DALLAS – As the surprise settles in, Texans are taking a closer look at how a Trump administration will affect this state.

In January, when Republicans control the presidency, the House and Senate, is it time to begin the conversation on immigration reform?

"I think you're going to see finally a president who will work with both parties but particularly Republicans to pass a sound legal immigration reform,” said Lt. Gov. Dan Patrick, in an interview with WFAA.

The lieutenant governor chaired Trump’s Texas campaign.

Despite Trump’s victory on Tuesday, Patrick said there are no plans to pull DPS troopers off the border which would save Texas taxpayers almost a $1 billion.

“Not yet,” he said. “We increased funding last year as I campaigned on from $250 million to $800 million. We did that. It's made a difference. But we can't secure the border by ourselves and shouldn't have to spend that kind of money but until they get ramped up and secure the border we need to be vigilant.”

How long will that take?

“I don't know Jason but it's going to be one of his top priorities," added Patrick.

With Mexico as this state’s biggest trading partner, Patrick said he did not think Trump’s rhetoric would jeopardize that trade relationship.

“No remember he's a business guy. He just wants fair deals and good deals with our trading partners. Mexico is very important to Texas and very important to the United States. It will work itself out,” said Patrick.

Wednesday, former Gov. Rick Perry posted to Instagram and sparked speculation he might be tapped for the Trump White House.

"Just got a call to make America great again. Saddle up and ride bro," wrote Perry.

A spokesman for the former Texas governor did not immediately respond to requests for comment.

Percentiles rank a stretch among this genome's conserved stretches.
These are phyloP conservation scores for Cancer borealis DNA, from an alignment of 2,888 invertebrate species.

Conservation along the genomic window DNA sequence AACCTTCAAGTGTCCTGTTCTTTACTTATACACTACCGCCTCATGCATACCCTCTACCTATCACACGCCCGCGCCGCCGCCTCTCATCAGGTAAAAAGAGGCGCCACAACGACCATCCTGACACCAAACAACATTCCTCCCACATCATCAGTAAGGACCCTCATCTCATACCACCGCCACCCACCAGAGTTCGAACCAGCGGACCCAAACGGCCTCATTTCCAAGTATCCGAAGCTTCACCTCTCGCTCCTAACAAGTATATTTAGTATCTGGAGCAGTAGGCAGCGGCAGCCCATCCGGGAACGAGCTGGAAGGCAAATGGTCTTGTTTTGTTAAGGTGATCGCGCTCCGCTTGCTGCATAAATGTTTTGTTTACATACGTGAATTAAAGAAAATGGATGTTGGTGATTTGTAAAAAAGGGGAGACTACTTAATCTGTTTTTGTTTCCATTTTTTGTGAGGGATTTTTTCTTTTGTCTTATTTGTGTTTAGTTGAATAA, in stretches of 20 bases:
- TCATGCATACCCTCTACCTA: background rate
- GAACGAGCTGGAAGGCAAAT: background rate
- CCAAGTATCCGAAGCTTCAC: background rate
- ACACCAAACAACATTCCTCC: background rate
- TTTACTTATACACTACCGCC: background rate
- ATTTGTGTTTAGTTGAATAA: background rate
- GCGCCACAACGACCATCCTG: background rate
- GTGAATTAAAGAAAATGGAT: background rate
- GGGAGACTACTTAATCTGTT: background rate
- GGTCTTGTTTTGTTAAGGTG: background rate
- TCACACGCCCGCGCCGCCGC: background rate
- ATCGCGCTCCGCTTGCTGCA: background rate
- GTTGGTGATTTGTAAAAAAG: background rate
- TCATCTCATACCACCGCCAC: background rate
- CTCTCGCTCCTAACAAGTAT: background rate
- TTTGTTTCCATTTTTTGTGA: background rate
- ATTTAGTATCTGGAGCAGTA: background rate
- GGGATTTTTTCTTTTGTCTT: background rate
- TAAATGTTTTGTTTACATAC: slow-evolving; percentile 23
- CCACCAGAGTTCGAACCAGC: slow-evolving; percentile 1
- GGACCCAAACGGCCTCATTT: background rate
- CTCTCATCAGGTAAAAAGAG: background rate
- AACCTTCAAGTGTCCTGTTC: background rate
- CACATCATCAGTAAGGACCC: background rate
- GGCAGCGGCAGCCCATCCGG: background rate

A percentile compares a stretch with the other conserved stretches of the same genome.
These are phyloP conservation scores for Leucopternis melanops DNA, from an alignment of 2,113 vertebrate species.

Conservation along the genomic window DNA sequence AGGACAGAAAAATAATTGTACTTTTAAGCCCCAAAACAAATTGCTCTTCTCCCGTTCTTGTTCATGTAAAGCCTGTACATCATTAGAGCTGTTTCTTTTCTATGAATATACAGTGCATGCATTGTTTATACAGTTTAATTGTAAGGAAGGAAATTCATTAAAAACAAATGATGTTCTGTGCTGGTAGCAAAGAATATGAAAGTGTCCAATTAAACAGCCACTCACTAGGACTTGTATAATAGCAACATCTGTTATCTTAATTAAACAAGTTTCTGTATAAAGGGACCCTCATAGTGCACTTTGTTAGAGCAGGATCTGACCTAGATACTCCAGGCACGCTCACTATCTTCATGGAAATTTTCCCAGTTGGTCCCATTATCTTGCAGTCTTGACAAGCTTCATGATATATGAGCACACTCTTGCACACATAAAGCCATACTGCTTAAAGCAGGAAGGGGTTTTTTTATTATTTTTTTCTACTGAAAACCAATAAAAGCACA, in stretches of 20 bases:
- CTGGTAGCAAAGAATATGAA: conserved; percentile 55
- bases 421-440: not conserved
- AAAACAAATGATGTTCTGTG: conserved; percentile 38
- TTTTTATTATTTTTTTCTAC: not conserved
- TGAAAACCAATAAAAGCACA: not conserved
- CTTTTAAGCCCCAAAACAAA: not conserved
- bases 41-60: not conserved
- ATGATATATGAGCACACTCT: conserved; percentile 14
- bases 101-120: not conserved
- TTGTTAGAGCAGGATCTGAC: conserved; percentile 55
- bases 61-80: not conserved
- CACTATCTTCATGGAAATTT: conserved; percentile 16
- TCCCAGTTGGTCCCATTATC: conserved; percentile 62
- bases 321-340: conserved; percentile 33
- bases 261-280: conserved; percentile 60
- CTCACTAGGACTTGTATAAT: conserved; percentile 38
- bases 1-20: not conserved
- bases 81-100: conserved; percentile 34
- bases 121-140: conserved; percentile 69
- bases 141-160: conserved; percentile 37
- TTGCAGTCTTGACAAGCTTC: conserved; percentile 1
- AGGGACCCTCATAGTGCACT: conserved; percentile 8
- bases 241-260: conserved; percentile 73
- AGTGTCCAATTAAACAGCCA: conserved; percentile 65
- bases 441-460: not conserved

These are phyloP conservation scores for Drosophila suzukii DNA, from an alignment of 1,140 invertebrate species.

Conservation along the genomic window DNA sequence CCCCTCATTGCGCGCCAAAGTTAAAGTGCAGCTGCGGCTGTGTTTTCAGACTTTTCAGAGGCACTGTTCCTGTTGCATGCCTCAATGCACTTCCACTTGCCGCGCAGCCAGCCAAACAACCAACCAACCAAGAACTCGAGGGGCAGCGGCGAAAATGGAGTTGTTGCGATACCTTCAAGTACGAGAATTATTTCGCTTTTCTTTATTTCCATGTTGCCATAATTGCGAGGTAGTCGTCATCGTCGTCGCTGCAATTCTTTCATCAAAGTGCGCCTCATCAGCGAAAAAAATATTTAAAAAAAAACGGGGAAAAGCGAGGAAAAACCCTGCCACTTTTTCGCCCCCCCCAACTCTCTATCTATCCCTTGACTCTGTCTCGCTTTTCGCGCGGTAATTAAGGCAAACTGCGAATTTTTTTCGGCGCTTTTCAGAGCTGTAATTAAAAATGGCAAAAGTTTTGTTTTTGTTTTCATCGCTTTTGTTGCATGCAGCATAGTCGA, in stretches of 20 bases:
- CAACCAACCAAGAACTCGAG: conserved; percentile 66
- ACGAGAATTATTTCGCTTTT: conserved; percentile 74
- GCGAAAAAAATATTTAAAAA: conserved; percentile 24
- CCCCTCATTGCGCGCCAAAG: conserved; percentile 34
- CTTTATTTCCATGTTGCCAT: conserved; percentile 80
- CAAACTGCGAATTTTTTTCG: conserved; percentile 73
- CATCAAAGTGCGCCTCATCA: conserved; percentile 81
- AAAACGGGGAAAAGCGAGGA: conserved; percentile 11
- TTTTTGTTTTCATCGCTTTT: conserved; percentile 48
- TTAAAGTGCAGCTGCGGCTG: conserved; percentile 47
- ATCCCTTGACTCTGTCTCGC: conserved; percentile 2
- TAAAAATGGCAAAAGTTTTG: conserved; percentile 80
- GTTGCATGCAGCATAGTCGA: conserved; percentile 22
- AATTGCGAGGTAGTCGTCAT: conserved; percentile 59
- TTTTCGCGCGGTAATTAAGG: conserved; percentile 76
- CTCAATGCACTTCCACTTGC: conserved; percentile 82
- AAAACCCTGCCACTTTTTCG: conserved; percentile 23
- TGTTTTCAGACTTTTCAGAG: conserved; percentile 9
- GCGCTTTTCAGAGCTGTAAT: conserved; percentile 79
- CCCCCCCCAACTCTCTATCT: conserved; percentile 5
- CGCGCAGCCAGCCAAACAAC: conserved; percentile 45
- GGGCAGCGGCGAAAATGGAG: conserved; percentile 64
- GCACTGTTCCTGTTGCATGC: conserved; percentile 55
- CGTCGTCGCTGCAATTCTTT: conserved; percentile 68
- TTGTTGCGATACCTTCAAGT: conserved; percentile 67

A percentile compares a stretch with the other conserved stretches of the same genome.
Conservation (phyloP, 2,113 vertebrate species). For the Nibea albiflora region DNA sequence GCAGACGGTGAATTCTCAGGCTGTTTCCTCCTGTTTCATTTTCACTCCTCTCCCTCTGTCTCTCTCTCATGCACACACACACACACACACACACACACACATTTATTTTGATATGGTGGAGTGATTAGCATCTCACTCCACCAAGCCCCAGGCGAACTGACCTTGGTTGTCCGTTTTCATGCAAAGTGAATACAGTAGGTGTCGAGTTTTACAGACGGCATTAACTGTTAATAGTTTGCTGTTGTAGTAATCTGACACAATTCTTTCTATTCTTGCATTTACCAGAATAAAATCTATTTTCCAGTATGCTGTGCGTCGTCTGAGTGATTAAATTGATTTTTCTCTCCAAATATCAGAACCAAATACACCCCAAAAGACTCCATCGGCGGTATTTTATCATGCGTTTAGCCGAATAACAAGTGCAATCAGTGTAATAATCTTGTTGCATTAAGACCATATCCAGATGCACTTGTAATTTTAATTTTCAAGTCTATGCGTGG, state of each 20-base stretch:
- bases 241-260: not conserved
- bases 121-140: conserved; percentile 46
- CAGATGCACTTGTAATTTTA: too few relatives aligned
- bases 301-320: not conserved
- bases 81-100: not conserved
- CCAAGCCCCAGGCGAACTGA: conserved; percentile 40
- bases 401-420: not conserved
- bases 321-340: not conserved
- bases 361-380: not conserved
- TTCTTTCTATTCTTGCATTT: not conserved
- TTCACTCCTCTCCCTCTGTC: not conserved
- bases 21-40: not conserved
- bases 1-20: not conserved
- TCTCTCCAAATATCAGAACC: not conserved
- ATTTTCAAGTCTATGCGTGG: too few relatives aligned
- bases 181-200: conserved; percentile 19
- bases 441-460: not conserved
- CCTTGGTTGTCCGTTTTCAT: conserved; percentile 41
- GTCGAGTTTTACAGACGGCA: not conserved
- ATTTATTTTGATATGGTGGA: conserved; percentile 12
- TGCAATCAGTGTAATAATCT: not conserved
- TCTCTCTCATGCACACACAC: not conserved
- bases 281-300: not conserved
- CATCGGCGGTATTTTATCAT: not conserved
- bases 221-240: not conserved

"Serving as a cabinet secretary would be a great way for him to end his career particularly in an area where he has a great passion. I think Commerce, Energy, Veteran's Affairs would all be really good fits,” explained Matt Mackowiak, a Republican consultant who runs Potomac Strategy Group.

He dismissed Sid Miller as a potential appointee saying the Texas Agriculture Commissioner is too controversial.

“The [agriculture] community in Texas is pretty bothered with him right now. He obviously was a loyal Trump supporter but has been very controversial. There's lots of questions about how he's run the ag department at the state level. Not sure he could get confirmed. I don't know. To me it's not all that realistic,” said Mackowiak.

Last week, Miller Tweeted out the C-word, a derogatory four-letter term describing women, when referring to Clinton. He said a staff member mistakenly did it while copying and pasting the words from someone he follows. The Tweet was taken down minutes later.

Mackowiak said Congressman Michael McCaul, R-Texas, who chairs the House Homeland Security Committee might be a possibility for Trump’s transition team.

"To me, going to the Trump cabinet closes off some pathways that he may want to continue to explore. He's exploring maybe challenging Ted Cruz in a primary. He may want to run for Texas Attorney General now or in the medium term depending on what happens," said Mackowiak.

"He would obviously be a very credible Homeland Security Secretary and I think if that's a job he wanted I think that's a job he could get. Another possibility for McCaul though I think less likely is attorney general. He was a deputy attorney general in Texas under General Cornyn. He was a terrorism prosecutor. He's a credible attorney general. My guess is there will be bigger names like Rudy Guiliani," explained Mackowiak.

Trump’s inauguration is 71 days away.

In the coming weeks, Republicans said, expect a number of high-profile appointments by the president-elect including his chief of staff, the secretary of state, secretary of defense and attorney general.